Paris specializes in employer retirement plans while also offering individual advisory services, with about $1 billion in plan assets and an additional $300 million in individual client assets, according to Paris. His father started the practice in 1970, and it had been with National Planning since 1999.

The firm serves as an office of supervisory jurisdiction with a smaller footprint of four other registered representatives, Paris says. With a company motto of “give to give” rather than “give to get,” he and his father chose Commonwealth over several other potential suitors under a tight deadline early next month.

“Nothing like doing eight months of work in about two,” Paris says. “Commonwealth finished a very close second to NPC for us 17 years ago. The same people who welcomed us 17 years ago were the people who welcomed us today.”

Paris is also switching its custodian from Pershing to Fidelity’s National Financial Services under the move, he notes. The firm’s assets will move over “as soon as administratively possible,” with about 80% of the assets expected to make the transition within the next 45 days, according to Paris.

Commonwealth revenue chart

RECRUITING ‘FEAST’
Revenue at the firm’s new Waltham, Massachusetts-based BD rose 6% last year to $1.07 billion despite a 2.5% drop in total revenue among the nation’s 50 largest IBDs. Commonwealth serves 1,710 advisors managing about $92 billion in advisory assets and $52 billion in brokerage assets, according to the firm.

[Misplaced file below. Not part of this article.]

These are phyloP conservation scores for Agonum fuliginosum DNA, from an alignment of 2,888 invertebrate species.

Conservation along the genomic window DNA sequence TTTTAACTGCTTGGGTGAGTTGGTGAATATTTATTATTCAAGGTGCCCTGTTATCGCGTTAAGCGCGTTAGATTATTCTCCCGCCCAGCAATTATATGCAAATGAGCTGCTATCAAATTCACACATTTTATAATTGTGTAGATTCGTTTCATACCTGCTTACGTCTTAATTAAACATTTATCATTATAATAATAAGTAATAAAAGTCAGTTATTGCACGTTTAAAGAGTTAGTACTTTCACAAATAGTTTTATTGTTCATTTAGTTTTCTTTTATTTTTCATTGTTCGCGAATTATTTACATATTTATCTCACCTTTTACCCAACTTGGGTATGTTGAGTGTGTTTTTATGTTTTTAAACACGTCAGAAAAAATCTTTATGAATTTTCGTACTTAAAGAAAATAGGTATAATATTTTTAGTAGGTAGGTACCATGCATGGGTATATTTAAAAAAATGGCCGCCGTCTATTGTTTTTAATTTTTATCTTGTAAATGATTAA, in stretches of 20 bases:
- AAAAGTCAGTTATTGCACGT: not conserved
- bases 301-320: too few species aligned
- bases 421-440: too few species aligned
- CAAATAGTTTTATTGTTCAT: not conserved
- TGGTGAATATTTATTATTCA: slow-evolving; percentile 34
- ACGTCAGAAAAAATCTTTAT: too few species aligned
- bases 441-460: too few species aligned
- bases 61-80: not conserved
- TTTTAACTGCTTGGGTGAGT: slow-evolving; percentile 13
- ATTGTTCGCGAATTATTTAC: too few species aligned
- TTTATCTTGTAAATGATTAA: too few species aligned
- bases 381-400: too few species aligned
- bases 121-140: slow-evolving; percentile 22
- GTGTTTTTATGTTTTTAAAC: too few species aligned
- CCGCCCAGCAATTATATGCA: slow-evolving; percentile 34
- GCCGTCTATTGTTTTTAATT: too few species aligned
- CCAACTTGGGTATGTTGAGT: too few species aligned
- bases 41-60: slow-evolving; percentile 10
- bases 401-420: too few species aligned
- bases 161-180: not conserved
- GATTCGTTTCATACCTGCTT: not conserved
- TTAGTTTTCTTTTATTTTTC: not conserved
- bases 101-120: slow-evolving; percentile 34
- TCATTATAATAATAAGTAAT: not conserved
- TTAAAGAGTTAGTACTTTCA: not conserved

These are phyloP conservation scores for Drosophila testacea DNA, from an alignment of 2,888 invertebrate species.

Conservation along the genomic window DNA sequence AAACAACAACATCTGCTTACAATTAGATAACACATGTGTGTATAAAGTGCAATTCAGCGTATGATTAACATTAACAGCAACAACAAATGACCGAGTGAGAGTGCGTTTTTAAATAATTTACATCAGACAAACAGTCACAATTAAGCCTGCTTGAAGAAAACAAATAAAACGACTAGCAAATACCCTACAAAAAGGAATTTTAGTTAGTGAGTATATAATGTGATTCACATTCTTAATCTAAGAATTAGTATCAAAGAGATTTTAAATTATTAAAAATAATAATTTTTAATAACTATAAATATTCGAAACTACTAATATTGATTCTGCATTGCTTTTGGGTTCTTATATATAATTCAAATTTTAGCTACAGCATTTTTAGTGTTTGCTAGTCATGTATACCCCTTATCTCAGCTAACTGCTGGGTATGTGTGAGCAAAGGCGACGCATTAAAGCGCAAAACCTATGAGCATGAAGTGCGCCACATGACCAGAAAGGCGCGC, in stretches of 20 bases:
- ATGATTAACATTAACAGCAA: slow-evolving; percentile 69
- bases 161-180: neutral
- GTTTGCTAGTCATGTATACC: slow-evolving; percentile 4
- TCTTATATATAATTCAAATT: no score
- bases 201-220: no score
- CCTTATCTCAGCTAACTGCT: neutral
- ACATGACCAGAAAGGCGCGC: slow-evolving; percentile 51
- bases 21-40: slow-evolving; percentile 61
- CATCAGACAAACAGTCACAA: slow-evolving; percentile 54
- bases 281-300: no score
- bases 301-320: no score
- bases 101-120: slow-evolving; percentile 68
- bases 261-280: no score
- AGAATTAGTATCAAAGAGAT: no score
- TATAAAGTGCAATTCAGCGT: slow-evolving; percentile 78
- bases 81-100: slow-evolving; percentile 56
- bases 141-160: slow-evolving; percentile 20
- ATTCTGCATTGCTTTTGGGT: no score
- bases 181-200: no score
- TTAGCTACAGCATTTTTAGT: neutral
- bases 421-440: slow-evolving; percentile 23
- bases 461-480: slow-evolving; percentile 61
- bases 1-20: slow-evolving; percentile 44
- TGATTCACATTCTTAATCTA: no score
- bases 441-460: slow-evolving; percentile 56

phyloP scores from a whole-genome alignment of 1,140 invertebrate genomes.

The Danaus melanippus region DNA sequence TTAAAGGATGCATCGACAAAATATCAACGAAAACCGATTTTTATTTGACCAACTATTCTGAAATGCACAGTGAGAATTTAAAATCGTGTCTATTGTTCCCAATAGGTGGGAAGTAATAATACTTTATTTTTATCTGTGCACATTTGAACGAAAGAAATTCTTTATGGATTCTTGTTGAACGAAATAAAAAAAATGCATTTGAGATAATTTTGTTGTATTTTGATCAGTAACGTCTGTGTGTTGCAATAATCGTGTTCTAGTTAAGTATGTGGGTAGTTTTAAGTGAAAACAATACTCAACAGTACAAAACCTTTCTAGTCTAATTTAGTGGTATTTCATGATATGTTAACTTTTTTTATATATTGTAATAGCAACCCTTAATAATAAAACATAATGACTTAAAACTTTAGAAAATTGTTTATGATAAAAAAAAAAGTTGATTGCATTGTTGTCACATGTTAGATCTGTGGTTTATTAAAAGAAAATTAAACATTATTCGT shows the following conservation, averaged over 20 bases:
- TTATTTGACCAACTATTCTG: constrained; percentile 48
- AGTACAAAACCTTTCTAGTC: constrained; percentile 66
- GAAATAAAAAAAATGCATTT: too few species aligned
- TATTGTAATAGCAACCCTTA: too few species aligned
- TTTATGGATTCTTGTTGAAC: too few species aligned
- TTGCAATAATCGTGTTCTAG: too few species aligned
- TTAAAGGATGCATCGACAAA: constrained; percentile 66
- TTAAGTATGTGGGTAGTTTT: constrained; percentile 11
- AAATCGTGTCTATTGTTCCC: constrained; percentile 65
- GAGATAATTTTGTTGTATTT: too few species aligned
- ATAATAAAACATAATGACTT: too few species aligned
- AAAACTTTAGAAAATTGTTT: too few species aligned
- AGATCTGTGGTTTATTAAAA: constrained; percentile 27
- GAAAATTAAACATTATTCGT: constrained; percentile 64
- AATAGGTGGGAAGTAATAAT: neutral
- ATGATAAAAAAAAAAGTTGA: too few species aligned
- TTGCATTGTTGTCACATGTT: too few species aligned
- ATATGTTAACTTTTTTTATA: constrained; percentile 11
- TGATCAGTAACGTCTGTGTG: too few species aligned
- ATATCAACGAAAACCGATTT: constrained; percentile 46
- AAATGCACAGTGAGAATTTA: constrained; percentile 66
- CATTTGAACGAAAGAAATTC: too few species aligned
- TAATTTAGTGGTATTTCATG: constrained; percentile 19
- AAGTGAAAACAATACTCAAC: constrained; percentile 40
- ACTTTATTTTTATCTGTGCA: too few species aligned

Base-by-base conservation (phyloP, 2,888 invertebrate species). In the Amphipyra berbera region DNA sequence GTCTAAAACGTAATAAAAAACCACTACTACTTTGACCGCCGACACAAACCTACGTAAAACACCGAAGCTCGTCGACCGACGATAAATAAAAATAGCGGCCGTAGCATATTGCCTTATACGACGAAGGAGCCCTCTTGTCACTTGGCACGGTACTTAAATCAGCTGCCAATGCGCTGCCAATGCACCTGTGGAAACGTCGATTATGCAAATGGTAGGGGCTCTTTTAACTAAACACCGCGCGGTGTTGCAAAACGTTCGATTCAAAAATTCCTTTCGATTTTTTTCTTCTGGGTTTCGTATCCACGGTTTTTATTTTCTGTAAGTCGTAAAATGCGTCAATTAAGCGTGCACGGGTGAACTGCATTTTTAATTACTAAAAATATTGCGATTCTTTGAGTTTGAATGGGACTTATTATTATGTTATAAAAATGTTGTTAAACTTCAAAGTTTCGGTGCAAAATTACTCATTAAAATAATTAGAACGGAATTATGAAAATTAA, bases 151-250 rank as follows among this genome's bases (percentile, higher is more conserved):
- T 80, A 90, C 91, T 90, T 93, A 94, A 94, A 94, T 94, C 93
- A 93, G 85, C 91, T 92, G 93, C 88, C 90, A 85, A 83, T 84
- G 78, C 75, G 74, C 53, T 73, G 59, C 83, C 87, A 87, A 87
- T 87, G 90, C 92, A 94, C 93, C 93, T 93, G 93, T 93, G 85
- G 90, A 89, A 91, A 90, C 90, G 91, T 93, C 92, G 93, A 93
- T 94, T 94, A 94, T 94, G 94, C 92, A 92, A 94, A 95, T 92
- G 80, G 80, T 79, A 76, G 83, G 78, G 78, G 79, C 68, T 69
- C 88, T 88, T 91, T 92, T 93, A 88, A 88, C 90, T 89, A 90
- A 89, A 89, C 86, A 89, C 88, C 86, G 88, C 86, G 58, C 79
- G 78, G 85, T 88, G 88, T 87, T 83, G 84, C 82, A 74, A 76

“This is a team that values relationships as much as we do and provides the same support to its clients that we strive to provide to the advisors we work with,” Commonwealth managing principal for business development Andrew Daniels said in a statement about the firm’s latest pickup.

Daniels has said the firm sees a recruiting opportunity in the LPL-NPH deal. The firm added 94 new advisors in the first three quarters of the year, and “we remain committed to careful growth with advisors and practices that fit our culture,” spokesman Todd Estabrook adds in an email.

National Planning recently lost two teams to Securities America and one to Royal Alliance Associates. Commonwealth, Cambridge Investment Research, Cetera Financial Group, Voya Financial Advisors and Ladenburg Thalmann firms loom large as potential landing spots, according to recruiter Jon Henschen.

One group of advisors told Henschen they were so exhausted by firms’ recruiting efforts that they began dozing off during a company’s technology demonstration. The LPL-NPH deal has prompted “a feast” for firms eager to peel off NPH advisors prior to their transition to LPL, Henschen says.

“They’re really busy doing home office visits and in discussions and getting offers and following up,” Henschen says. “I’ve had a hard time getting a hold of people.”


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Financial planners split on benefits of private equity investments …

Private equity firms’ influence on wealth management is undisputed. But is it beneficial?

For some top executives, not at all.